Newspaper article The Record (Bergen County, NJ)

Teams Called Foes of Taxpayers

Newspaper article The Record (Bergen County, NJ)

Teams Called Foes of Taxpayers

Article excerpt

The Giants and Jets faced a barrage of criticism Monday over their lawsuit seeking to prevent a revival of the American Dream Meadowlands complex, with the would-be developer and political leaders saying the long-dormant $3.7 billion project would create thousands of badly needed jobs for the region.

"The lawsuit filed by the professional sports teams is an insult to every New Jerseyan who hoped to find work at American Dream Meadowlands," said Alan Marcus, a spokesman for Triple Five, the developer. "It is an assault on the taxpayers of New Jersey who would benefit from the revenue to be generated by this complex."

Bergen County Executive Kathleen Donovan pointed to a 40 percent unemployment rate in the area's building trades, adding that the National Football League teams "have put Bergen County's economic growth at risk."

"[American Dream] will create an economic ripple with service jobs and venues including hotels, which will pay additional taxes," Donovan said in a statement.

And East Rutherford Mayor James Cassella said those who would gain employment from the project "are many of the same people who paid thousands of dollars to buy personal seat licenses for the Giants and Jets."

The salvos against the teams came just five days shy of the 10th anniversary of the date when the New Jersey Sports and Exposition Authority formally asked real estate developers for proposals to redevelop what was then the Continental Arena site.

A spokesman for the Sports Authority declined to comment Monday, as did a spokeswoman for the Giants and Jets.

Triple Five has been trying to finalize plans this summer for nearly $2 billion in financing while also gaining the last environmental permits required to revive construction.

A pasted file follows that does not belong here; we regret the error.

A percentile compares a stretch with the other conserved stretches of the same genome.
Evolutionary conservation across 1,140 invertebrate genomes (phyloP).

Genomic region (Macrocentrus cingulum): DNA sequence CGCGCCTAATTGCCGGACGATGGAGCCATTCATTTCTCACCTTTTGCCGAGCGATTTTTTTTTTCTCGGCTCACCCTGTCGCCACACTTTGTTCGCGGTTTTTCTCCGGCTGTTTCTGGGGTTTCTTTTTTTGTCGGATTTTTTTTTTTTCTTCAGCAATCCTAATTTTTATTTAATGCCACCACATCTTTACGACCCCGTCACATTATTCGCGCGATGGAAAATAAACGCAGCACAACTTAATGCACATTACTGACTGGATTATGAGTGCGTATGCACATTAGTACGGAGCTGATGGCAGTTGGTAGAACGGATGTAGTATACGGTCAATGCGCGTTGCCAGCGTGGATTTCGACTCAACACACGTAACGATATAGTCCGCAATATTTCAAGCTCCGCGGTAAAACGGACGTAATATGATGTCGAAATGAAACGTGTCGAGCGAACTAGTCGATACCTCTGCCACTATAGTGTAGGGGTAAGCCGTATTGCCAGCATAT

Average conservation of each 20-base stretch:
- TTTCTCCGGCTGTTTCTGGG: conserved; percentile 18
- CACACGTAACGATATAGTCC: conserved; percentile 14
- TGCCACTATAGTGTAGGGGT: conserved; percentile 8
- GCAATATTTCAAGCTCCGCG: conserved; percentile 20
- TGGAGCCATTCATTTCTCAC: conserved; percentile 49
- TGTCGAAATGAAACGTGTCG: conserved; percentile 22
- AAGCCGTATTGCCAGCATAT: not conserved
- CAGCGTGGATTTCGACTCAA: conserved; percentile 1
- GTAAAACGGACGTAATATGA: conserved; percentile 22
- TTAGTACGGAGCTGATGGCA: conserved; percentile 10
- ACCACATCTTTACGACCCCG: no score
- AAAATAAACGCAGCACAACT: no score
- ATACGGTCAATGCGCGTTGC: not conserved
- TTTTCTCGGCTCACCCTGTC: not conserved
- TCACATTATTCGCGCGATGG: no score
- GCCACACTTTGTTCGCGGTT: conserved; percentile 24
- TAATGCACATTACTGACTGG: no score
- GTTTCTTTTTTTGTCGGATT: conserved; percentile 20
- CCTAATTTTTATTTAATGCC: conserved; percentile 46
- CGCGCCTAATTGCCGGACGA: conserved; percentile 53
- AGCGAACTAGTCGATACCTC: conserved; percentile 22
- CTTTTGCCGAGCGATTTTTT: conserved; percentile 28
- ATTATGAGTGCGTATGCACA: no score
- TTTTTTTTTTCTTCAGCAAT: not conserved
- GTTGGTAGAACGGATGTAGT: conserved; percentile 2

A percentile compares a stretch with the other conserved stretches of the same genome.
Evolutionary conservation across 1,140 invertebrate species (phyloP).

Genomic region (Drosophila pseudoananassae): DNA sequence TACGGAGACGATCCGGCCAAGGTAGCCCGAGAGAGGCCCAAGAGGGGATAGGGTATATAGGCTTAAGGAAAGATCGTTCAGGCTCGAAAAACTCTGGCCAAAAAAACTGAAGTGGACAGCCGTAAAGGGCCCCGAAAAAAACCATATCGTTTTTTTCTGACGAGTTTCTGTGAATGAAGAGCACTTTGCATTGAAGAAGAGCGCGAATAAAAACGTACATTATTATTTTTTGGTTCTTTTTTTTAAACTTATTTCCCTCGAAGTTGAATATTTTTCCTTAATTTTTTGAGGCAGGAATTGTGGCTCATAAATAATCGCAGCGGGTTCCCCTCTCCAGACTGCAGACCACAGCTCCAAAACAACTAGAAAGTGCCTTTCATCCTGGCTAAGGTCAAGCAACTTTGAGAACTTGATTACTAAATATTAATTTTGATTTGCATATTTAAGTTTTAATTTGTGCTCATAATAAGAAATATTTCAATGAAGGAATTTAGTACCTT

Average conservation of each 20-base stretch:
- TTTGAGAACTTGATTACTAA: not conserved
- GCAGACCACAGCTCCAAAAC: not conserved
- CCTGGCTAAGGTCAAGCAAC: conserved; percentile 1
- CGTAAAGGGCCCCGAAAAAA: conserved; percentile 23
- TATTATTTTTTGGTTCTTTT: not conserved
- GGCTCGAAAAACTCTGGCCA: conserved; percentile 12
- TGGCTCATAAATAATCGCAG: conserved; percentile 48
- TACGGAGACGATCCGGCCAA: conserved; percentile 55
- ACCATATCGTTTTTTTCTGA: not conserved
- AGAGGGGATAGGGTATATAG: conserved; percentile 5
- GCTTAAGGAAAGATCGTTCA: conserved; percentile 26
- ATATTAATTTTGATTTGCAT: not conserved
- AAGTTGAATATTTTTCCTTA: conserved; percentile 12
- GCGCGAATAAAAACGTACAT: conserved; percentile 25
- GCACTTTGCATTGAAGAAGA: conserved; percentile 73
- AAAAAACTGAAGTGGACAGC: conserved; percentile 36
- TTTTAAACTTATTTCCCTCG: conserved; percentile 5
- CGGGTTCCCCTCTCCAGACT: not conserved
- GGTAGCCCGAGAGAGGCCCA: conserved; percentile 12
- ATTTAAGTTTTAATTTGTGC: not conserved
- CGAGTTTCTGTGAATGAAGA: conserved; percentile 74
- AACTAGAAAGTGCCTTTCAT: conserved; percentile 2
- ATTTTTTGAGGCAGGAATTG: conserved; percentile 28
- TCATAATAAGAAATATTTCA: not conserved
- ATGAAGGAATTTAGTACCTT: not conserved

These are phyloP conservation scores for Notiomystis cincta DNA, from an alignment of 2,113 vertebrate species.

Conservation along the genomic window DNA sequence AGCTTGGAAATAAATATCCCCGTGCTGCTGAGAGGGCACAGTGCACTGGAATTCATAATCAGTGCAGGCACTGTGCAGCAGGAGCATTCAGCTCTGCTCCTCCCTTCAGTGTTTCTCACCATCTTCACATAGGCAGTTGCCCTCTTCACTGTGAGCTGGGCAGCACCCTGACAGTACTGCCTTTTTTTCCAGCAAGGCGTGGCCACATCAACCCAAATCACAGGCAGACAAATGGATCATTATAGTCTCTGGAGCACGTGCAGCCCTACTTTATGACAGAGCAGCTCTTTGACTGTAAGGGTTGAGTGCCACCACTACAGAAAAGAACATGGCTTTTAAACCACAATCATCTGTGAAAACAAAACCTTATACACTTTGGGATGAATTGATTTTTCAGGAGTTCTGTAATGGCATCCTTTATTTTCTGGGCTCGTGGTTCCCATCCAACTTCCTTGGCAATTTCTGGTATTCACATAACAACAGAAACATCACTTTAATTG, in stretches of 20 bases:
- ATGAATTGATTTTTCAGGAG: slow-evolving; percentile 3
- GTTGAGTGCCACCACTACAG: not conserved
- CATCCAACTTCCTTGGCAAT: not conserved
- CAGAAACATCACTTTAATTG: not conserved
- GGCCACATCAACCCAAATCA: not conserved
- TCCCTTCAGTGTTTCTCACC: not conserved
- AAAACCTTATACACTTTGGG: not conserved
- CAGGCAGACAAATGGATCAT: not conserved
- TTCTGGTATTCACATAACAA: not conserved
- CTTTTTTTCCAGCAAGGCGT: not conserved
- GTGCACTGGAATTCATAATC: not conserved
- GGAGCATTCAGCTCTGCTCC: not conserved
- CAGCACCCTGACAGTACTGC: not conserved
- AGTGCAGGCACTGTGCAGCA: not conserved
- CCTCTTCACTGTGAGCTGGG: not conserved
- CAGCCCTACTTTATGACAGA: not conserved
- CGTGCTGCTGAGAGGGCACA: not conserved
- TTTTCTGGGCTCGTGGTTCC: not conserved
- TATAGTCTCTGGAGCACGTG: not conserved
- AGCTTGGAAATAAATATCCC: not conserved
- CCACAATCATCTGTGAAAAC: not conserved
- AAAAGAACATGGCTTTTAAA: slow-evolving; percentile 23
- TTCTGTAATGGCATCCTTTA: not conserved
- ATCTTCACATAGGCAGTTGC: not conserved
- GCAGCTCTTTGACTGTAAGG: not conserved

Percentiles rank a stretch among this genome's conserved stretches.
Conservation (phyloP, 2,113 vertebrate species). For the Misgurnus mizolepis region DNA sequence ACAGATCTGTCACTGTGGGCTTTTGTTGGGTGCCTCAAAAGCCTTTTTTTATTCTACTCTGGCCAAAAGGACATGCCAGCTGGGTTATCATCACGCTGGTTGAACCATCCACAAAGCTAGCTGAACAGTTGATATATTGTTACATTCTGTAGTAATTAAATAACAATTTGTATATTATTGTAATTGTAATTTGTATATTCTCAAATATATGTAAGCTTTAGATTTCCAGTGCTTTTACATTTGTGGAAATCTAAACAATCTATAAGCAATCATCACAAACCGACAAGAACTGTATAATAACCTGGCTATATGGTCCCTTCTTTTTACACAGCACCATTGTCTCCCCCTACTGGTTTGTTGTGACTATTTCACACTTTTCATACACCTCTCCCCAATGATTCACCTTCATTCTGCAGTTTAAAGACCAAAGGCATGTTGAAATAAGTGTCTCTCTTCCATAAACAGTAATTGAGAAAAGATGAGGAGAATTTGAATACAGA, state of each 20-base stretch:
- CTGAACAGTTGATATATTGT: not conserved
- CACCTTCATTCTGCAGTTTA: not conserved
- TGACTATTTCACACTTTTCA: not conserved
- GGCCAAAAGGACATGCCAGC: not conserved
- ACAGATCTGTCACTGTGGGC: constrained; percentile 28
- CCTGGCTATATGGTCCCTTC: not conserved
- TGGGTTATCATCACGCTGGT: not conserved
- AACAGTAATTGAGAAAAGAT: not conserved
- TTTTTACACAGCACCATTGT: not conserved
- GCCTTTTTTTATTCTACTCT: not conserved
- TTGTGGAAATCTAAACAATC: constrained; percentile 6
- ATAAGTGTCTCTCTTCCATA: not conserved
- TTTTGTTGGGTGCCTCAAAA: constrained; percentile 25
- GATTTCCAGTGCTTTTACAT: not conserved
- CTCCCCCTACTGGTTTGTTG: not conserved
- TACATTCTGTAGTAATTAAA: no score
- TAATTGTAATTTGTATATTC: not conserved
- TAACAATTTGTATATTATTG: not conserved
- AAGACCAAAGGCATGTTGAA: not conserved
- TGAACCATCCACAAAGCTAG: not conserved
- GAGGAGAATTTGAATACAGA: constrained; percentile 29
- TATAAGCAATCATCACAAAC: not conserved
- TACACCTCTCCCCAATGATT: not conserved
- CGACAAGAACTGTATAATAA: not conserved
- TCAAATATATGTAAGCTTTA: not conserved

The developers have said portions of the retail sector could open before the end of 2013, although their planned indoor water and amusement parks would not be operating in time for the February 2014 Super Bowl. Triple Five, which runs the Mall of America in Minnesota, revealed plans last year to add the water and amusement parks in a 639,000-square-foot expansion that would connect to the partially built entertainment and retail complex.

The 19-page lawsuit by the Giants and Jets, filed Friday in state Superior Court, requests an injunction to prevent a resumption of construction on the stalled project. The teams cited a 2006 settlement of a previous suit that requires their written consent before the project developers can go ahead with modifications that "would have an adverse effect" on the game-day experience of football fans.

The lawsuit predicts that the project would "clog the complex's already congested transportation networks and create a transportation nightmare."

Triple Five officials have countered that any traffic increase would be negligible, in part because of extensive use by patrons of a $185 million rail link to the Meadowlands Sports Complex that opened in 2009. …

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